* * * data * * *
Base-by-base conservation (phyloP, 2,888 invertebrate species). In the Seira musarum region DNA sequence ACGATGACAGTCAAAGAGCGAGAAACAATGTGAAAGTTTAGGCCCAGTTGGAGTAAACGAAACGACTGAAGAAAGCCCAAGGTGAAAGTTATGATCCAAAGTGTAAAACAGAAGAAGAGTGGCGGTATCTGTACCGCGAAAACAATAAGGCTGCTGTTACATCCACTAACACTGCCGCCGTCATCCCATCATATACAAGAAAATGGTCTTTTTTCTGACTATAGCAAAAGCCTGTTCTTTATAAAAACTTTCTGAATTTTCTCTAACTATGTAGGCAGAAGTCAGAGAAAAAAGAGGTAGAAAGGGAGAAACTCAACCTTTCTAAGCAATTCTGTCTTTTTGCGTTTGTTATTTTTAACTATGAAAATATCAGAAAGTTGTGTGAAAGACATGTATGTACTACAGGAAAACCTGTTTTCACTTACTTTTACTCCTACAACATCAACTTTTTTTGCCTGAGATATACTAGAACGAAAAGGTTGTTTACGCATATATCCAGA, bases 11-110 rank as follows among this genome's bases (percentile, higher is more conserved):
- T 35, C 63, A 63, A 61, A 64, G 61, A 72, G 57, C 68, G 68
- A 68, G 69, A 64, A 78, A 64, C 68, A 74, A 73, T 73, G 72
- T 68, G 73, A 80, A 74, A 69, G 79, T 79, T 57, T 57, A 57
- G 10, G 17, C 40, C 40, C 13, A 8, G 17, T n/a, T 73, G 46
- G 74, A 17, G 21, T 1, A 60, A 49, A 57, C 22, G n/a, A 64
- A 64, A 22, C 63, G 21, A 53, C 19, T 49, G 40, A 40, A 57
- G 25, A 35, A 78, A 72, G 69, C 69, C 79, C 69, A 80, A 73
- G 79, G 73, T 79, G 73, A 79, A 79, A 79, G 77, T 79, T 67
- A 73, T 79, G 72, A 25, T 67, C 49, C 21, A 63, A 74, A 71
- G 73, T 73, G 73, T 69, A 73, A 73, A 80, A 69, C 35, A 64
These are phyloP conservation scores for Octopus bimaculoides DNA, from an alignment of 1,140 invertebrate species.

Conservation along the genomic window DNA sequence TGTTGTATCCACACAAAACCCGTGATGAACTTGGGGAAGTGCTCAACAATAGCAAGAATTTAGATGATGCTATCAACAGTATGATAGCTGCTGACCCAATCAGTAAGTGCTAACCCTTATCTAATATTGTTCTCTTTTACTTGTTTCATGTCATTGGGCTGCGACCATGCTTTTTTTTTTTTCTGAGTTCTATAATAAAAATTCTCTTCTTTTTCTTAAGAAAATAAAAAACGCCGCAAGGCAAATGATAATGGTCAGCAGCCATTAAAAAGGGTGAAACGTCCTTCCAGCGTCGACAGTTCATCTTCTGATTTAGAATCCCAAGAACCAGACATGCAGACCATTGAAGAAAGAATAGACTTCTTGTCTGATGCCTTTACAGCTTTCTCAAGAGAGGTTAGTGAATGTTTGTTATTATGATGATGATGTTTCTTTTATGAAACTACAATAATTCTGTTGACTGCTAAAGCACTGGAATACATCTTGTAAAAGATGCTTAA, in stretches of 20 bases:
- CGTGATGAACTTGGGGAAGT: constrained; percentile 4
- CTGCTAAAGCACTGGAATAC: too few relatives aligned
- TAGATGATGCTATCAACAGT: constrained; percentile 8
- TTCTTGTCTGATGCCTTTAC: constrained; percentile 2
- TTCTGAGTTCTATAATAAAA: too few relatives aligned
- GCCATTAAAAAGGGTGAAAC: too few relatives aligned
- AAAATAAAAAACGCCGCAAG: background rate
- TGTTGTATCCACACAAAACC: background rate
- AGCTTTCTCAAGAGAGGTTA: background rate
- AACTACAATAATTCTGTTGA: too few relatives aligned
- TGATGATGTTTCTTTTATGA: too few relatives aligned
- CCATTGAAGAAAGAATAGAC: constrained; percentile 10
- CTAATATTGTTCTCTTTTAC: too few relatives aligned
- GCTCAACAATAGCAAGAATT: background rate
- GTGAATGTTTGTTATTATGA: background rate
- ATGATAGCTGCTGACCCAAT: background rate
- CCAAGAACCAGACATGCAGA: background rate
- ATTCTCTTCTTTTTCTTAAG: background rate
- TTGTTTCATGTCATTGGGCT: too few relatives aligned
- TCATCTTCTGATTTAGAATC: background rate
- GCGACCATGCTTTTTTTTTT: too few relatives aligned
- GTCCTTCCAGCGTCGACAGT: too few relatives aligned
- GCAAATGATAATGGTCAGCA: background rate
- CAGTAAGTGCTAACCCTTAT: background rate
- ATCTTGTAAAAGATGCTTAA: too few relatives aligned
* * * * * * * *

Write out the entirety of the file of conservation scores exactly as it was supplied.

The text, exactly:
Base-by-base conservation (phyloP, 2,888 invertebrate species). In the Seira musarum region DNA sequence ACGATGACAGTCAAAGAGCGAGAAACAATGTGAAAGTTTAGGCCCAGTTGGAGTAAACGAAACGACTGAAGAAAGCCCAAGGTGAAAGTTATGATCCAAAGTGTAAAACAGAAGAAGAGTGGCGGTATCTGTACCGCGAAAACAATAAGGCTGCTGTTACATCCACTAACACTGCCGCCGTCATCCCATCATATACAAGAAAATGGTCTTTTTTCTGACTATAGCAAAAGCCTGTTCTTTATAAAAACTTTCTGAATTTTCTCTAACTATGTAGGCAGAAGTCAGAGAAAAAAGAGGTAGAAAGGGAGAAACTCAACCTTTCTAAGCAATTCTGTCTTTTTGCGTTTGTTATTTTTAACTATGAAAATATCAGAAAGTTGTGTGAAAGACATGTATGTACTACAGGAAAACCTGTTTTCACTTACTTTTACTCCTACAACATCAACTTTTTTTGCCTGAGATATACTAGAACGAAAAGGTTGTTTACGCATATATCCAGA, bases 11-110 rank as follows among this genome's bases (percentile, higher is more conserved):
- T 35, C 63, A 63, A 61, A 64, G 61, A 72, G 57, C 68, G 68
- A 68, G 69, A 64, A 78, A 64, C 68, A 74, A 73, T 73, G 72
- T 68, G 73, A 80, A 74, A 69, G 79, T 79, T 57, T 57, A 57
- G 10, G 17, C 40, C 40, C 13, A 8, G 17, T n/a, T 73, G 46
- G 74, A 17, G 21, T 1, A 60, A 49, A 57, C 22, G n/a, A 64
- A 64, A 22, C 63, G 21, A 53, C 19, T 49, G 40, A 40, A 57
- G 25, A 35, A 78, A 72, G 69, C 69, C 79, C 69, A 80, A 73
- G 79, G 73, T 79, G 73, A 79, A 79, A 79, G 77, T 79, T 67
- A 73, T 79, G 72, A 25, T 67, C 49, C 21, A 63, A 74, A 71
- G 73, T 73, G 73, T 69, A 73, A 73, A 80, A 69, C 35, A 64
These are phyloP conservation scores for Octopus bimaculoides DNA, from an alignment of 1,140 invertebrate species.

Conservation along the genomic window DNA sequence TGTTGTATCCACACAAAACCCGTGATGAACTTGGGGAAGTGCTCAACAATAGCAAGAATTTAGATGATGCTATCAACAGTATGATAGCTGCTGACCCAATCAGTAAGTGCTAACCCTTATCTAATATTGTTCTCTTTTACTTGTTTCATGTCATTGGGCTGCGACCATGCTTTTTTTTTTTTCTGAGTTCTATAATAAAAATTCTCTTCTTTTTCTTAAGAAAATAAAAAACGCCGCAAGGCAAATGATAATGGTCAGCAGCCATTAAAAAGGGTGAAACGTCCTTCCAGCGTCGACAGTTCATCTTCTGATTTAGAATCCCAAGAACCAGACATGCAGACCATTGAAGAAAGAATAGACTTCTTGTCTGATGCCTTTACAGCTTTCTCAAGAGAGGTTAGTGAATGTTTGTTATTATGATGATGATGTTTCTTTTATGAAACTACAATAATTCTGTTGACTGCTAAAGCACTGGAATACATCTTGTAAAAGATGCTTAA, in stretches of 20 bases:
- CGTGATGAACTTGGGGAAGT: constrained; percentile 4
- CTGCTAAAGCACTGGAATAC: too few relatives aligned
- TAGATGATGCTATCAACAGT: constrained; percentile 8
- TTCTTGTCTGATGCCTTTAC: constrained; percentile 2
- TTCTGAGTTCTATAATAAAA: too few relatives aligned
- GCCATTAAAAAGGGTGAAAC: too few relatives aligned
- AAAATAAAAAACGCCGCAAG: background rate
- TGTTGTATCCACACAAAACC: background rate
- AGCTTTCTCAAGAGAGGTTA: background rate
- AACTACAATAATTCTGTTGA: too few relatives aligned
- TGATGATGTTTCTTTTATGA: too few relatives aligned
- CCATTGAAGAAAGAATAGAC: constrained; percentile 10
- CTAATATTGTTCTCTTTTAC: too few relatives aligned
- GCTCAACAATAGCAAGAATT: background rate
- GTGAATGTTTGTTATTATGA: background rate
- ATGATAGCTGCTGACCCAAT: background rate
- CCAAGAACCAGACATGCAGA: background rate
- ATTCTCTTCTTTTTCTTAAG: background rate
- TTGTTTCATGTCATTGGGCT: too few relatives aligned
- TCATCTTCTGATTTAGAATC: background rate
- GCGACCATGCTTTTTTTTTT: too few relatives aligned
- GTCCTTCCAGCGTCGACAGT: too few relatives aligned
- GCAAATGATAATGGTCAGCA: background rate
- CAGTAAGTGCTAACCCTTAT: background rate
- ATCTTGTAAAAGATGCTTAA: too few relatives aligned